While Jesus teaches that we are made in the image and likeness of God and are no less human when we are beset with illness and infirmity (boy did Pope John Paul II’s last years reaffirm that truth!), Hollywood teaches that weakness is a condition to be avoided at all costs.  And sure enough, Alec Baldwin communicates to his now-housebound wife and their adult children that she has become a burden to him, an impediment to his career, and indeed that she is no longer the Alice he married (Alice doesn’t live here anymore!). The movie comes to an ambiguous close and we are left to wonder if her husband and children will care for her or kill her. 

Such a godless take on sickness and dying is becoming more standard in motion pictures.  And as Dostoevsky said in Brothers Karamazov, “If there is no God everything is permitted.”  So yes, even suicide, assisted suicide, and euthanasia can pass as an acceptable response where once compassion and companionship were the answer.  When the focus is on the quality of life as the measurement of what makes you truly human, then it is easy to consider people with disabilities and chronic diseases, and people suffering and dying, as half-human or worse.  So why not cut to the chase? Hollywood’s prevailing moral code dictates that personal autonomy is primary and that there is no God. Everything is permitted.  So if the disabled or senile aren’t really human any more, then it’s not really a killing to send them on their way, but actually something compassionate.  That’s why the Hemlock Society renamed itself “Compassion and Choices.”

By God’s design people are hardwired for life and so there is a stigma about suicide or euthanasia, just as there used to be about casual sex with strangers, having babies out-of-wedlock, or gay marriage.  Hollywood famously accelerated these cultural shifts in a generation’s time.  And now Hollywood is hell-bent on changing our attitude about what to do when a loved one faces serious illness.  Still Alice’s sympathetic treatment of the victim’s desire to end life on her own terms will surely win more converts – and maybe an Oscar, too.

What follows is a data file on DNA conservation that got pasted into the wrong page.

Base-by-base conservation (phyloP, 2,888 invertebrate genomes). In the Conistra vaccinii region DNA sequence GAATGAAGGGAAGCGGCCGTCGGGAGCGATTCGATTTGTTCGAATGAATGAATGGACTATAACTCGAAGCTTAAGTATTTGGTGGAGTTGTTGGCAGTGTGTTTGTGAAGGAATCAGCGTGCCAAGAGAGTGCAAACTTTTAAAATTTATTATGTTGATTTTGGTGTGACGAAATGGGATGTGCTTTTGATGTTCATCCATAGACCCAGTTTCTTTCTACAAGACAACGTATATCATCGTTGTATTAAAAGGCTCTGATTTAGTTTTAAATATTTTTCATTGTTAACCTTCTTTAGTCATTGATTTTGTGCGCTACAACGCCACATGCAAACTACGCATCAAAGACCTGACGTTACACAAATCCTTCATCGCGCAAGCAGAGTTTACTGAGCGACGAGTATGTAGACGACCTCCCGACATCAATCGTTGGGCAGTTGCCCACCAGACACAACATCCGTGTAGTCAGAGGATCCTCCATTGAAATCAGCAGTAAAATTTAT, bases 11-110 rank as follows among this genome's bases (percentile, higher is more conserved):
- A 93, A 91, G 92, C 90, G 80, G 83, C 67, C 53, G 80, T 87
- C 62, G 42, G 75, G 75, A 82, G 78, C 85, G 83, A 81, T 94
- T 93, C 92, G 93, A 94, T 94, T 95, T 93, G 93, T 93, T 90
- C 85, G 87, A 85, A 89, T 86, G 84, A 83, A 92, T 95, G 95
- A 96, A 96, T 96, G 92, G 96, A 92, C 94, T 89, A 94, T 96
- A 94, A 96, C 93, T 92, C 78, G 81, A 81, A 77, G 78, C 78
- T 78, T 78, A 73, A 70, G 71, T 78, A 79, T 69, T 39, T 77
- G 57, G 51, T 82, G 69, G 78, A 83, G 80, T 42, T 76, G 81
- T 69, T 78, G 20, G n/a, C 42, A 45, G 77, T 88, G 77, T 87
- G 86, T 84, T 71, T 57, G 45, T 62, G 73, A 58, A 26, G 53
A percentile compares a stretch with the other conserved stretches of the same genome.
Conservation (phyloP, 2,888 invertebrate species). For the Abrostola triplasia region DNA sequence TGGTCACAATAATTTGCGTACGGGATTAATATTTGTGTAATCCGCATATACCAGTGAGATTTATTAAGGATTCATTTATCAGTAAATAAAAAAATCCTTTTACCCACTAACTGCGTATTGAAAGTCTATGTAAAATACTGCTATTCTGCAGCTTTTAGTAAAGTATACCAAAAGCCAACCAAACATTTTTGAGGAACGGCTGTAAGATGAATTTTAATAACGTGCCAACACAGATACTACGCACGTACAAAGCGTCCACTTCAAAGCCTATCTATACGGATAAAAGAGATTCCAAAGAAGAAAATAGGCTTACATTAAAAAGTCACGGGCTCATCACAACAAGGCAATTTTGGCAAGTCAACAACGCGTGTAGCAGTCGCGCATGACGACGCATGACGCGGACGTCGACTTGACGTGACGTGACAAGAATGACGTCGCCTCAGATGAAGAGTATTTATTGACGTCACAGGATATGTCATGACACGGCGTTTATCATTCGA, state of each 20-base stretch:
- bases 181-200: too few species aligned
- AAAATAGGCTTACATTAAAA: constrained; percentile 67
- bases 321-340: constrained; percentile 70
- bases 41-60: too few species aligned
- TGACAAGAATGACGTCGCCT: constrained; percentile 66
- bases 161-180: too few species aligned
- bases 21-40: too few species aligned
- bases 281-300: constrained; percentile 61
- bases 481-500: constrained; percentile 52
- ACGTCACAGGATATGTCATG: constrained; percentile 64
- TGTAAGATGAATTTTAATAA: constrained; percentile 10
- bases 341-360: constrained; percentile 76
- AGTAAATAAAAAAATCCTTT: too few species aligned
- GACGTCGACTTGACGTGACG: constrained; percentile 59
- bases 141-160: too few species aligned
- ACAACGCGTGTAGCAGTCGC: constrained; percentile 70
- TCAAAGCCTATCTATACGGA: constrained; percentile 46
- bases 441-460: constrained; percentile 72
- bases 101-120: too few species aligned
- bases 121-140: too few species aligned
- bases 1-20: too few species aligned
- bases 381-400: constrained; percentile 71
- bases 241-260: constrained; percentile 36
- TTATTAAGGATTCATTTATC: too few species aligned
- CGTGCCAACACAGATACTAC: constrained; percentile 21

I am fully aware of how difficult it is to care for someone with dementia.  My wife and I moved to Washington to help her mom care for her dad as he became increasingly dependent upon others and difficult to handle.  The demands placed on Mary’s mom and all of us assembled by Pop’s side to assist him were enormous.  For the last season of his life he could not communicate his needs nor help himself.  Without faith – and sufficient financial resources for respite assistance – Pop’s last years might have been vastly different.  Fortunately, after years of debilitating dementia, he went home to God surrounded by a loving family and many friends, and to this day we have grateful memories of him, including in his last years when so much was asked of him and us.  He went home to God in peace.

That sounds like a Hollywood ending, but a modern Hollywood ending would never have people praying for strength to love and serve, people discovering the joy of compassionate care, and people finding meaning in the midst of suffering and illness.  For Christians, there is meaning in suffering; death does not have the final word; and it is not up to us to interfere with the sanctity of life which stretches from the time of conception until natural death.

The Church needs to do more to support families struggling with the care of a loved one who lives at their mercy. Priests should preach about the real challenges and the many graces that come with committed love. Those who sentimentalize such situations and don’t acknowledge the day in and day out demands of caregiving do no one a service.  It is not enough to pronounce theological truths.  There must be pastoral, practical help.  I haven’t heard a parish sermon on this subject in my lifetime. Do we even allow the families of people with Alzheimer’s a privileged place in the sanctuary and honor their sacrifices?  Do we even know who they are?

I am proud that Ave Maria University students regularly visit the nursing homes in Naples where so many there are living lonely lives.  That is counter-cultural and evangelical and more necessary than ever before.  I predict that the battle to legalize assisted suicide and euthanasia will dwarf the one fought since 1973 over abortion.  Compassion and Choices is gearing up in all 50 states, already framing the debate.  The stakes are very high.  The Alices and Pops of the world depend on us.  How will we respond?